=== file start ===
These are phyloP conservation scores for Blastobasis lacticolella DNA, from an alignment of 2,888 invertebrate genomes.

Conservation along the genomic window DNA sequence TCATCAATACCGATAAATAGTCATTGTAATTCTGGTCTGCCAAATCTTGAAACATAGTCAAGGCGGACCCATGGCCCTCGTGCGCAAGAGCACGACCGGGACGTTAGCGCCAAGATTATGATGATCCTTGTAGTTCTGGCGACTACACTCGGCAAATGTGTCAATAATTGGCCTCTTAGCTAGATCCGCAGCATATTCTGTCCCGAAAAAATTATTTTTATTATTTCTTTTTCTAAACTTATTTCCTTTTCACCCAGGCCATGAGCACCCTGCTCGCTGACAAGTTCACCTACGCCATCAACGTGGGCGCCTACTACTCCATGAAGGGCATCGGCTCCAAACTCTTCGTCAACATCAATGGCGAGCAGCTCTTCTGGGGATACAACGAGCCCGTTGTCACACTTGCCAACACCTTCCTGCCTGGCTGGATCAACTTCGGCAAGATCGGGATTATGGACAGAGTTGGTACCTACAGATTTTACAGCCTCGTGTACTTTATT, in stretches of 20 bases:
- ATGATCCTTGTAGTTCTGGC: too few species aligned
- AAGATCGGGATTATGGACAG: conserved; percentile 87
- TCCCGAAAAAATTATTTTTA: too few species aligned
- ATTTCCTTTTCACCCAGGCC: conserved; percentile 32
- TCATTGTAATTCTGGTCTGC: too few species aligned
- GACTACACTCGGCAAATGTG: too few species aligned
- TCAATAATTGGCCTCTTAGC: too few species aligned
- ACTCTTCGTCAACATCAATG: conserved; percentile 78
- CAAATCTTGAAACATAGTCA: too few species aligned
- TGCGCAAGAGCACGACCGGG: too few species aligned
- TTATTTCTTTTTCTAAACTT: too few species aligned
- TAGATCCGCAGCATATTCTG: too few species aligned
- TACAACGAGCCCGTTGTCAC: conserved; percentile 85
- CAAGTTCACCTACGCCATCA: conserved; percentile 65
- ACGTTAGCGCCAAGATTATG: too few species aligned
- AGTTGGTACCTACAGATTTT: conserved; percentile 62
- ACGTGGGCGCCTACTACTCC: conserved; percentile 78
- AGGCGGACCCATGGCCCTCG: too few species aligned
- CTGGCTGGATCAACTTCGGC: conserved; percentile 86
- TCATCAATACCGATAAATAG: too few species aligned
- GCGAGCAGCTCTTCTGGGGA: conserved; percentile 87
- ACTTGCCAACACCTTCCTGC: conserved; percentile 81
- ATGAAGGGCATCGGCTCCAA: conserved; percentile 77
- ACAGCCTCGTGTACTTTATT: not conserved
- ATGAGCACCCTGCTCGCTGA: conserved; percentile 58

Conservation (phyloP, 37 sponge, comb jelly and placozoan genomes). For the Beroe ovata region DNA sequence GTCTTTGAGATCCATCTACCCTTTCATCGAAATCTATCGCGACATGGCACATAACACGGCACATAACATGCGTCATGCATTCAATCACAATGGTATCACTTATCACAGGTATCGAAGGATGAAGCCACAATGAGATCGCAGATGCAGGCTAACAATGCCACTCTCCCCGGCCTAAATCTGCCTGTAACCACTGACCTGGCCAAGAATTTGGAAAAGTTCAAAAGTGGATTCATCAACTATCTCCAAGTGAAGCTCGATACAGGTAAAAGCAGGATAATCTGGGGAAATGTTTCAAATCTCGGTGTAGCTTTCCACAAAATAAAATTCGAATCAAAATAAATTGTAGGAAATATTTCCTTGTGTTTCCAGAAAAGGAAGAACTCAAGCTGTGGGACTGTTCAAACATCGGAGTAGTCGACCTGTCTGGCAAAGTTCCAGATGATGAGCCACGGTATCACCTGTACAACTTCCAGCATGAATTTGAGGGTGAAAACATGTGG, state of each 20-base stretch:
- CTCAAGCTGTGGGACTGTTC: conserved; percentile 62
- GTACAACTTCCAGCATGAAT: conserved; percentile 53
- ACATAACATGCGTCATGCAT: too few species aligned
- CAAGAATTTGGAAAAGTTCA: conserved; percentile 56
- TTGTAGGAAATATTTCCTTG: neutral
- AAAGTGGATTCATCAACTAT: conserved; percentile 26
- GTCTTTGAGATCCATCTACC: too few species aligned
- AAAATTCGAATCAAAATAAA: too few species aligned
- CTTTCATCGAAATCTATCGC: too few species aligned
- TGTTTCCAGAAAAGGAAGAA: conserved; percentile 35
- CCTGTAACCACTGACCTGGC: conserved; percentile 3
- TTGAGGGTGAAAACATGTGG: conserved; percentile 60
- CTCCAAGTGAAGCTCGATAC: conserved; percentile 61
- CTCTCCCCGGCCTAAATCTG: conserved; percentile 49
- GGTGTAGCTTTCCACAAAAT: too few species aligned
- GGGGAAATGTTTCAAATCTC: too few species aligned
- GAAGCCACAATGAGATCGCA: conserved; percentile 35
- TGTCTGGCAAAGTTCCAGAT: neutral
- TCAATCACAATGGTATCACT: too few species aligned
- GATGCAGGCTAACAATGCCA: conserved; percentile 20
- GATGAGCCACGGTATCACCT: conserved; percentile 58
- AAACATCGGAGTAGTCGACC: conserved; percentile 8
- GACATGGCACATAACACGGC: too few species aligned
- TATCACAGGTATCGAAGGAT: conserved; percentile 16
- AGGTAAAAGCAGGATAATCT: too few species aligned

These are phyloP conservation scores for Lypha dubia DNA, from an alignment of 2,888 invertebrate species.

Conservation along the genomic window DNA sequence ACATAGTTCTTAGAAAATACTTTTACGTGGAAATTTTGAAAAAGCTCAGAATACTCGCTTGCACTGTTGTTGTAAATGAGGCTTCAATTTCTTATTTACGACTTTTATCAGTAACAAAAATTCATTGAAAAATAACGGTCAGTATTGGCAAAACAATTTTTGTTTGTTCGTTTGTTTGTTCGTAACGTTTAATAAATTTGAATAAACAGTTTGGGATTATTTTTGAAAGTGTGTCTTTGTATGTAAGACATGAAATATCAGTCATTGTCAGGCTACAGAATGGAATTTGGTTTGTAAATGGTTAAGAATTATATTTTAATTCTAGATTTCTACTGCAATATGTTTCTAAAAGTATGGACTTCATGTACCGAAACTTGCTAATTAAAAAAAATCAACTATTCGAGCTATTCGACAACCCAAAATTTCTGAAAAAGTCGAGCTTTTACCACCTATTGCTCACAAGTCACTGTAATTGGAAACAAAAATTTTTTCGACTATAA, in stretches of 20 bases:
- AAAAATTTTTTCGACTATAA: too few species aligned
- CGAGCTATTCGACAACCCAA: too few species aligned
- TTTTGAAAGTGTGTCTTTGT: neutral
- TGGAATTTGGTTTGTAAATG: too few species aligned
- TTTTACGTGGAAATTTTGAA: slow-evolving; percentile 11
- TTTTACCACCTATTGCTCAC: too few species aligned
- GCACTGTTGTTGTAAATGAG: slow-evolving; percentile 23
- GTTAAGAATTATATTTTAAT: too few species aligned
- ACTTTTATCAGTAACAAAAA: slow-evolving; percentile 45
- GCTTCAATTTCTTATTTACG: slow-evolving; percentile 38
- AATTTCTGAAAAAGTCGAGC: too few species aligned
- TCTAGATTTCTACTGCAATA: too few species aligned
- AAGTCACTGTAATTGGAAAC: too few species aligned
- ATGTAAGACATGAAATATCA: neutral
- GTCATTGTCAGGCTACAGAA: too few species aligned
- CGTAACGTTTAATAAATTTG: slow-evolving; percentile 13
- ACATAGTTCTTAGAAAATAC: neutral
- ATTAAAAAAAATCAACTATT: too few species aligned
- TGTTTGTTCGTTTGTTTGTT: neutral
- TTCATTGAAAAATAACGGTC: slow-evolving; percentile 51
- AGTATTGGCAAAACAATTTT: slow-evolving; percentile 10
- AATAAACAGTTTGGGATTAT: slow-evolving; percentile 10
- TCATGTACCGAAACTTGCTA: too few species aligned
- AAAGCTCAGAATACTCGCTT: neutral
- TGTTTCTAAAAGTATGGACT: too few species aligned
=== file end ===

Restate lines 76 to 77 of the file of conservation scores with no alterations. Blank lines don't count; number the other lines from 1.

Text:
- AGTATTGGCAAAACAATTTT: slow-evolving; percentile 10
- AATAAACAGTTTGGGATTAT: slow-evolving; percentile 10